There’s a difference between lifestyle-based back pain and persistent, unexplained back pain. If you’re contending with the latter, there’s a chance that the discs supporting your lumbar vertebrae may be damaged. You can consult with orthopedic spine surgeons to determine whether or not lumbar disc replacement surgery has a place in your future.
Signs You May Need Lumbar Disc Replacement Surgery
There’s a difference between temporary lower back pain and persistent, life-altering conditions. If you’ve previously sought out lower back pain treatment and failed to find a means to relieve your condition, it may be time to consider lumbar disc replacement surgery.
Medical professionals can use in-house tools to identify which disc is causing your pain and how it may be impacting your spinal nerves. That said, all kinds of people can fall victim to lumbar pain. Medical professionals may recommend other forms of back pain treatment if you:
- Have a history of joint disease
- Have wider-spread back pain
- Have previously benefited from a spinal surgery
- Contend with scoliosis or spinal injuries
- Are overweight
You can talk about how these conditions may impact the health of your back during an appointment with our team.
Preparing for Lumbar Disk Replacement Surgery
Before you commit to lumbar disk replacement surgery, preparing your home for recovery is in your best interest. Lumbar disk replacement surgery requires a few weeks of recovery, during which you’ll need to engage in low-stress movement. With that in mind, you can work with your loved ones to fit your house for adequate rest and recovery.
Toilet risers and object grabbers come in handy when trying to reduce the strain on your lower back. You may also want to work with loved ones to pre-prepare meals to eat during your recovery.
Before your surgery, medical professionals may recommend you stop smoking or try to lose weight. These efforts can improve your overall health and may prevent the pain in your lower back from returning.
What is Lumbar Disc Replacement?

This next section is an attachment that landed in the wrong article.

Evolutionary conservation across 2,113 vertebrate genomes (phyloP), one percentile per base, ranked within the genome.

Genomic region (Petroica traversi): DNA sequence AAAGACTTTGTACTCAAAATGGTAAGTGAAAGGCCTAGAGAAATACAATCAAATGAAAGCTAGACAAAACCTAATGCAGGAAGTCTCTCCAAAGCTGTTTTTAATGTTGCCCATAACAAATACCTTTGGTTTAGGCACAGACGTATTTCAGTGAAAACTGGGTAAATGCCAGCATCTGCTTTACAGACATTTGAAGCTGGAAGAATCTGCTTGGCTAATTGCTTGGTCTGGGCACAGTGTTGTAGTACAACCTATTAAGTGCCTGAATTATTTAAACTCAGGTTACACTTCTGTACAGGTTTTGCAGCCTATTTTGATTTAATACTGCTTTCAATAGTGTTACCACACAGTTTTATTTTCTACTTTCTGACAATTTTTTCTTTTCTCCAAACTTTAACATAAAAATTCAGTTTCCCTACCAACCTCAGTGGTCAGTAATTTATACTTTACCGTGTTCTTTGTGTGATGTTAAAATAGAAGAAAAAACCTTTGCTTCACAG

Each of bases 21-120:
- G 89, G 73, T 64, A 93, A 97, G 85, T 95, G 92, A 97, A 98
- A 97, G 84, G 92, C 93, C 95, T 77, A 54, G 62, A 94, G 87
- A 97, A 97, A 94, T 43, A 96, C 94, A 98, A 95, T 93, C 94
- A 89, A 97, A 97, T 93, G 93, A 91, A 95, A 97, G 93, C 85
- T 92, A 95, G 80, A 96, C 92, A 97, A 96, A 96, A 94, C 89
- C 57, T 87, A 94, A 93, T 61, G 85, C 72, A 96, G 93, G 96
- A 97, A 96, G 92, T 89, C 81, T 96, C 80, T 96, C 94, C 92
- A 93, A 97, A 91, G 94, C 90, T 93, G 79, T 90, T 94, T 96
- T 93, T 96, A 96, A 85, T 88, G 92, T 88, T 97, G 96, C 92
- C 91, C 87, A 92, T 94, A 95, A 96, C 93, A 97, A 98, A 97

A lumbar disc replacement is a type of spine or back surgery. You have bones in your spine that are called vertebrae that are stacked up on one another. The discs between your vertebrae act like cushions, allowing your vertebrae to move and rotate without your bones rubbing up against one another. Your lumbar vertebra and discs are located at the bottom of your spine. Through the lumbar disc replacement procedure, the surgeon replaces a degenerated or worn disc in your lower spine with an artificial disc made of metal or combines plastic and metal.
Surgeons often use lumbar disc replacement as an alternative to spinal fusion surgery. Fusion joins two vertebrae together permanently. Lumbar disc replacement is considered major surgery. Therefore it requires a hospital stay and general anesthesia.
Are you a Good Candidate for Lumbar Disc Replacement
The primary reason you’d require this procedure is to treat low back pain. Even so, not all people with lower back pain are good candidates for lumbar disc replacement. Your doctor will conduct specific tests first to determine if you’re a good candidate for the procedure.
Generally, this procedure may be recommended if:
- You’re experiencing back pain that comes mainly from only one or two discs in your lower spine
- You’re not excessively overweight
- You don’t have any substantial compression or joint disease on the nerves of your spine
- You don’t have a spinal deformity like scoliosis
- You haven’t already had spinal surgery in the past
Of course, you’ll sit with your spine surgeon and discuss all your options, including lumbar disk replacement surgery. They’ll review the benefits and any potential risks associated with the procedure.
Benefits of Lumbar Disc Replacement Surgery
Lumbar artificial disc replacement has been highly influential in decreasing pain in individuals struggling with degenerative disc disease. Since the surgeon removes the diseased intervertebral disc, nerve roots and nerves are no longer pinched. Bone spurs are smoothed, so they no longer rub against any sensitive structures. The surgeon restores the average distance between the bones of the spine. These combined interventions help provide chronic low back pain relief.